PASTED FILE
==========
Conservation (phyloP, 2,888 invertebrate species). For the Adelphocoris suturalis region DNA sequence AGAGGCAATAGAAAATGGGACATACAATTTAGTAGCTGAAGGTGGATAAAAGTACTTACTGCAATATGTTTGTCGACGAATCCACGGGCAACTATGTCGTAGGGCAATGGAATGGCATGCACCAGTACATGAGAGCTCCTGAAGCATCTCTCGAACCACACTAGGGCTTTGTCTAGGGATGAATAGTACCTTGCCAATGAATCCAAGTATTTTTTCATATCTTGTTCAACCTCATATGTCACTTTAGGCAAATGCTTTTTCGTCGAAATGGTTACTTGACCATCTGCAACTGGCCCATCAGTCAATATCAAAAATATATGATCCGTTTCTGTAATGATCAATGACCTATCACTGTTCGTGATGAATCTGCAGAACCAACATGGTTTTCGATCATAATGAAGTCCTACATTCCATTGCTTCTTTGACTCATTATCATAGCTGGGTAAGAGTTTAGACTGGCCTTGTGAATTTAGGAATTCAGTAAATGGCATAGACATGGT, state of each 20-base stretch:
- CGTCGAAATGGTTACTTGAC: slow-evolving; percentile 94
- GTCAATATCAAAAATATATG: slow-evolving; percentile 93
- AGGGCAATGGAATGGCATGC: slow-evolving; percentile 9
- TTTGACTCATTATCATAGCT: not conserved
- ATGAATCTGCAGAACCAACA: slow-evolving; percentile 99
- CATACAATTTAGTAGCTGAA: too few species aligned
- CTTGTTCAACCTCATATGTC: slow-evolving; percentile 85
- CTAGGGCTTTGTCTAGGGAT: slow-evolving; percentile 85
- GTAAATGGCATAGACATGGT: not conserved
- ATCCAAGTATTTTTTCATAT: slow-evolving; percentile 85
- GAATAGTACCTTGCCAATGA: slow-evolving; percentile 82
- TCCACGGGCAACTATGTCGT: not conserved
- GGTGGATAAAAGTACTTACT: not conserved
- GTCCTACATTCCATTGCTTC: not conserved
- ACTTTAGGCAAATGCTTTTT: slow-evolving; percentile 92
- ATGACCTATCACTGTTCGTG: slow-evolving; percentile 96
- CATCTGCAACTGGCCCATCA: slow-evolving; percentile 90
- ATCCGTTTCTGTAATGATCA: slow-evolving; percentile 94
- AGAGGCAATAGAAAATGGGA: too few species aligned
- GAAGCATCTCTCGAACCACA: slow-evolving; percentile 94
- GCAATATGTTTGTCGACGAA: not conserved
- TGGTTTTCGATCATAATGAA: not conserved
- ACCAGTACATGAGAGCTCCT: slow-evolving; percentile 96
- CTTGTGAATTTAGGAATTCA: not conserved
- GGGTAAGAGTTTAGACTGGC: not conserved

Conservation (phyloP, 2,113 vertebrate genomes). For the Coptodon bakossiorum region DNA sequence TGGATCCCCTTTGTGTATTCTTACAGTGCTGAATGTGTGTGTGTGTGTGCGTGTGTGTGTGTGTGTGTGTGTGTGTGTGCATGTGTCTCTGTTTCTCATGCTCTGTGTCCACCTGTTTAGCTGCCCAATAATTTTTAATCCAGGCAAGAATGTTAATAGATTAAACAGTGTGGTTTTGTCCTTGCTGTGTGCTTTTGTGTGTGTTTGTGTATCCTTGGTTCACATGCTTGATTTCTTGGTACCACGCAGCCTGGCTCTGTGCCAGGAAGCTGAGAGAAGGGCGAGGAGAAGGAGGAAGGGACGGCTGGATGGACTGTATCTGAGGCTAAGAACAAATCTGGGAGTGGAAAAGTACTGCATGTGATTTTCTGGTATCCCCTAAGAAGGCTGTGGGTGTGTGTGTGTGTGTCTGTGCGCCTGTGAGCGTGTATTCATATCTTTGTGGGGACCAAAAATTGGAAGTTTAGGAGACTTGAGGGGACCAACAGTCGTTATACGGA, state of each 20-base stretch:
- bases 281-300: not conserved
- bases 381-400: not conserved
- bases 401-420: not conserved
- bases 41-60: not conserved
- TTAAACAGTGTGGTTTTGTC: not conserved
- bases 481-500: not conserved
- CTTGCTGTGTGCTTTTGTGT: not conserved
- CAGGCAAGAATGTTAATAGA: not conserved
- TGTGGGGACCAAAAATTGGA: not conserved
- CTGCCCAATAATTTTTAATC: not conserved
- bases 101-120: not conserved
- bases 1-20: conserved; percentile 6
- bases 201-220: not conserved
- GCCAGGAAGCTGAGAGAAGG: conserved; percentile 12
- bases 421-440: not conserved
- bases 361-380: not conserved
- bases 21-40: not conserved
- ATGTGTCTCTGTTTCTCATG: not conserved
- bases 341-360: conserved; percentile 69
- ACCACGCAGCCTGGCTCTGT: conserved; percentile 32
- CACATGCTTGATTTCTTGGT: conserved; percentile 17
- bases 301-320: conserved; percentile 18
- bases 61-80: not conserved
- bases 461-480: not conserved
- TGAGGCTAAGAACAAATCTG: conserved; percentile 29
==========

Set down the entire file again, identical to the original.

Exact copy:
Conservation (phyloP, 2,888 invertebrate species). For the Adelphocoris suturalis region DNA sequence AGAGGCAATAGAAAATGGGACATACAATTTAGTAGCTGAAGGTGGATAAAAGTACTTACTGCAATATGTTTGTCGACGAATCCACGGGCAACTATGTCGTAGGGCAATGGAATGGCATGCACCAGTACATGAGAGCTCCTGAAGCATCTCTCGAACCACACTAGGGCTTTGTCTAGGGATGAATAGTACCTTGCCAATGAATCCAAGTATTTTTTCATATCTTGTTCAACCTCATATGTCACTTTAGGCAAATGCTTTTTCGTCGAAATGGTTACTTGACCATCTGCAACTGGCCCATCAGTCAATATCAAAAATATATGATCCGTTTCTGTAATGATCAATGACCTATCACTGTTCGTGATGAATCTGCAGAACCAACATGGTTTTCGATCATAATGAAGTCCTACATTCCATTGCTTCTTTGACTCATTATCATAGCTGGGTAAGAGTTTAGACTGGCCTTGTGAATTTAGGAATTCAGTAAATGGCATAGACATGGT, state of each 20-base stretch:
- CGTCGAAATGGTTACTTGAC: slow-evolving; percentile 94
- GTCAATATCAAAAATATATG: slow-evolving; percentile 93
- AGGGCAATGGAATGGCATGC: slow-evolving; percentile 9
- TTTGACTCATTATCATAGCT: not conserved
- ATGAATCTGCAGAACCAACA: slow-evolving; percentile 99
- CATACAATTTAGTAGCTGAA: too few species aligned
- CTTGTTCAACCTCATATGTC: slow-evolving; percentile 85
- CTAGGGCTTTGTCTAGGGAT: slow-evolving; percentile 85
- GTAAATGGCATAGACATGGT: not conserved
- ATCCAAGTATTTTTTCATAT: slow-evolving; percentile 85
- GAATAGTACCTTGCCAATGA: slow-evolving; percentile 82
- TCCACGGGCAACTATGTCGT: not conserved
- GGTGGATAAAAGTACTTACT: not conserved
- GTCCTACATTCCATTGCTTC: not conserved
- ACTTTAGGCAAATGCTTTTT: slow-evolving; percentile 92
- ATGACCTATCACTGTTCGTG: slow-evolving; percentile 96
- CATCTGCAACTGGCCCATCA: slow-evolving; percentile 90
- ATCCGTTTCTGTAATGATCA: slow-evolving; percentile 94
- AGAGGCAATAGAAAATGGGA: too few species aligned
- GAAGCATCTCTCGAACCACA: slow-evolving; percentile 94
- GCAATATGTTTGTCGACGAA: not conserved
- TGGTTTTCGATCATAATGAA: not conserved
- ACCAGTACATGAGAGCTCCT: slow-evolving; percentile 96
- CTTGTGAATTTAGGAATTCA: not conserved
- GGGTAAGAGTTTAGACTGGC: not conserved

Conservation (phyloP, 2,113 vertebrate genomes). For the Coptodon bakossiorum region DNA sequence TGGATCCCCTTTGTGTATTCTTACAGTGCTGAATGTGTGTGTGTGTGTGCGTGTGTGTGTGTGTGTGTGTGTGTGTGTGCATGTGTCTCTGTTTCTCATGCTCTGTGTCCACCTGTTTAGCTGCCCAATAATTTTTAATCCAGGCAAGAATGTTAATAGATTAAACAGTGTGGTTTTGTCCTTGCTGTGTGCTTTTGTGTGTGTTTGTGTATCCTTGGTTCACATGCTTGATTTCTTGGTACCACGCAGCCTGGCTCTGTGCCAGGAAGCTGAGAGAAGGGCGAGGAGAAGGAGGAAGGGACGGCTGGATGGACTGTATCTGAGGCTAAGAACAAATCTGGGAGTGGAAAAGTACTGCATGTGATTTTCTGGTATCCCCTAAGAAGGCTGTGGGTGTGTGTGTGTGTGTCTGTGCGCCTGTGAGCGTGTATTCATATCTTTGTGGGGACCAAAAATTGGAAGTTTAGGAGACTTGAGGGGACCAACAGTCGTTATACGGA, state of each 20-base stretch:
- bases 281-300: not conserved
- bases 381-400: not conserved
- bases 401-420: not conserved
- bases 41-60: not conserved
- TTAAACAGTGTGGTTTTGTC: not conserved
- bases 481-500: not conserved
- CTTGCTGTGTGCTTTTGTGT: not conserved
- CAGGCAAGAATGTTAATAGA: not conserved
- TGTGGGGACCAAAAATTGGA: not conserved
- CTGCCCAATAATTTTTAATC: not conserved
- bases 101-120: not conserved
- bases 1-20: conserved; percentile 6
- bases 201-220: not conserved
- GCCAGGAAGCTGAGAGAAGG: conserved; percentile 12
- bases 421-440: not conserved
- bases 361-380: not conserved
- bases 21-40: not conserved
- ATGTGTCTCTGTTTCTCATG: not conserved
- bases 341-360: conserved; percentile 69
- ACCACGCAGCCTGGCTCTGT: conserved; percentile 32
- CACATGCTTGATTTCTTGGT: conserved; percentile 17
- bases 301-320: conserved; percentile 18
- bases 61-80: not conserved
- bases 461-480: not conserved
- TGAGGCTAAGAACAAATCTG: conserved; percentile 29